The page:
6. Tweak insurance part
4: Use hardware profiles to experiment with system settings.
If you'd like to experiment with disabling various
services to increase performance, but are afraid of changing your original
configuration too drastically, consider using 'hardware profiles'.
Hardware profiles allow separate configurations of
WindowsXP to be chosen at boot up time. This feature is intended for laptop
users who will be transporting their system between various hardware and network
setups (docking stations, different networks, etc.) and allows devices attached
to the system to be activated or deactivated depending on the profile chosen.
Hardware profiles also allow services to be
selectively activated or deactivated, so it's an easy matter to create a new
hardware profile, reboot into that profile and experiment with services to your
heart's content without fear of messing up your starting configuration.
To set up Hardware Profiles on your computer;
Right click on 'my computer' and select
'properties' then choose the 'hardware' tab and hit the 'hardware profiles'
If you have not used profiles before, you should
only have 'profile 1 (current)' listed in the window. This is the default
profile, or your current settings.
Now click 'copy' to create a duplicate
profile and name the new profile as you wish.
Once you have created
your profile, highlight it and hit 'properties.' Check the 'always include this
profile as an option' box.
Now reboot the PC and you will be prompted to select
a profile. Choose your new one.
You can now
configure services within your new profile. These changes will take effect only
when this profile is loaded.
7. Editing BIOS
tips in this guide involve making changes within your computer's BIOS (Basic
Input/Output System). The BIOS is the set of instructions your motherboard has
built into it which allow it to work with the rest of the hardware in your system.
settings can be changed, and the changes stored in a small area of memory built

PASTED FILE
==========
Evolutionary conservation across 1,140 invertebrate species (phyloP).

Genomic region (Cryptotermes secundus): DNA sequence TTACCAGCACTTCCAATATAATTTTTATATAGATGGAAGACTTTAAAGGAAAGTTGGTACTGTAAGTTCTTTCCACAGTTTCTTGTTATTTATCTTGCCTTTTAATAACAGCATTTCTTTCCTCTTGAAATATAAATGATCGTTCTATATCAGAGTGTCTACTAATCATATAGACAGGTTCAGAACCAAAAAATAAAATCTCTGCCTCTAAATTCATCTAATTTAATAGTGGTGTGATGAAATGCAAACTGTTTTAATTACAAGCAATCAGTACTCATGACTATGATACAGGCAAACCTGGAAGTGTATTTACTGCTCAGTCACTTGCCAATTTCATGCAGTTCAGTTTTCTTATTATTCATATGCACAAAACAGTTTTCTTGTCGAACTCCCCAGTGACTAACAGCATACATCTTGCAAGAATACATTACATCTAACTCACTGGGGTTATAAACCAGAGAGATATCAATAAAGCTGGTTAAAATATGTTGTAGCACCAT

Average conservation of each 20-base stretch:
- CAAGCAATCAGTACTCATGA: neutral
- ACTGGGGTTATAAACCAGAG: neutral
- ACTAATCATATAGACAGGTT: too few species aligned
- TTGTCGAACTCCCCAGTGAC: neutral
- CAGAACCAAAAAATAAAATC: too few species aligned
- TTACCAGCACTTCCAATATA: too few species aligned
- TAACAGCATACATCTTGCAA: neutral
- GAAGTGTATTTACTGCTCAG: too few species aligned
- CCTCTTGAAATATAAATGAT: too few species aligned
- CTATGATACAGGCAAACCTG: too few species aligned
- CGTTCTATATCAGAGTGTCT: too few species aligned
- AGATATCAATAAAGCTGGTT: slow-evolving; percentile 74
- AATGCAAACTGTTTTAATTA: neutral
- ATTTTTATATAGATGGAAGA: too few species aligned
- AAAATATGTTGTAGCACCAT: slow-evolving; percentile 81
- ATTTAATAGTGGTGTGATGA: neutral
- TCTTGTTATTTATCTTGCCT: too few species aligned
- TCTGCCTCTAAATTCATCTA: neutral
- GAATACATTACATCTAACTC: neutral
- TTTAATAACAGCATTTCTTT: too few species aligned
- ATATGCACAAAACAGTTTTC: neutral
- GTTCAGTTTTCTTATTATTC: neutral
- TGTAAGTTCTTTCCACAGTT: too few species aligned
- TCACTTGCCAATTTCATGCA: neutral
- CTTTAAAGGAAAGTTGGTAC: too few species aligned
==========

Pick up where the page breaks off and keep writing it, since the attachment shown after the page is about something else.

into the board (the CMOS) which is powered by a single coin-cell battery. The
actual BIOS itself cannot be changed (though it can be completely written over
by a newer BIOS version, see Tip 11).
To edit the
BIOS settings, most systems require you to press the DEL key while the computer
is going through its initial POST (Power On Self Test) the first screen that
appears after turning your system on. Once you are in the BIOS screen, changes
can be made to the available settings by highlighting the item, pressing ENTER
then choosing from a list - usually with the +/- keys.
these changes will not take effect until you have saved them (using the menu
option) and restarted the computer. It is possible that your motherboard's BIOS
may not contain some of the settings that we will edit below, as boards from
various manufacturers differ widely.
to edit the BIOS settings:
several times immediately after restarting your computer. Other
manufacturers like IBM may require a different key (such as F2,
or F6), but this should be listed on the POST screen.
Select the menu and item you wish to
edit, press ENTER and choose the correct setting.
Save and exit the BIOS, which will
restart your system and put your changes into effect.
8. Editing registry settings without
Once you have made a change
to the registry in Windows XP, you generally have to reboot the computer in
order for your change to take effect. This is not actually necessary, as
with a simple set of commands, you can cause the system to reload the registry
by stopping and restarting the 'Explorer' process.
To do this:
close all open files you might be working on. For example, if you are
writing a document, you'll need to close this before reloading the registry.
Press CTRL+ALT+DEL to bring up the
In the 'processes' tab, highlight
'explorer.exe' and click 'end process.' All windows and desktop icons will
disappear except for task manager.
Now go to
the 'file' menu in task manager and
select 'new task (run…).' Type 'explorer' into the text box. This
will relaunch explorer and load your new registry settings without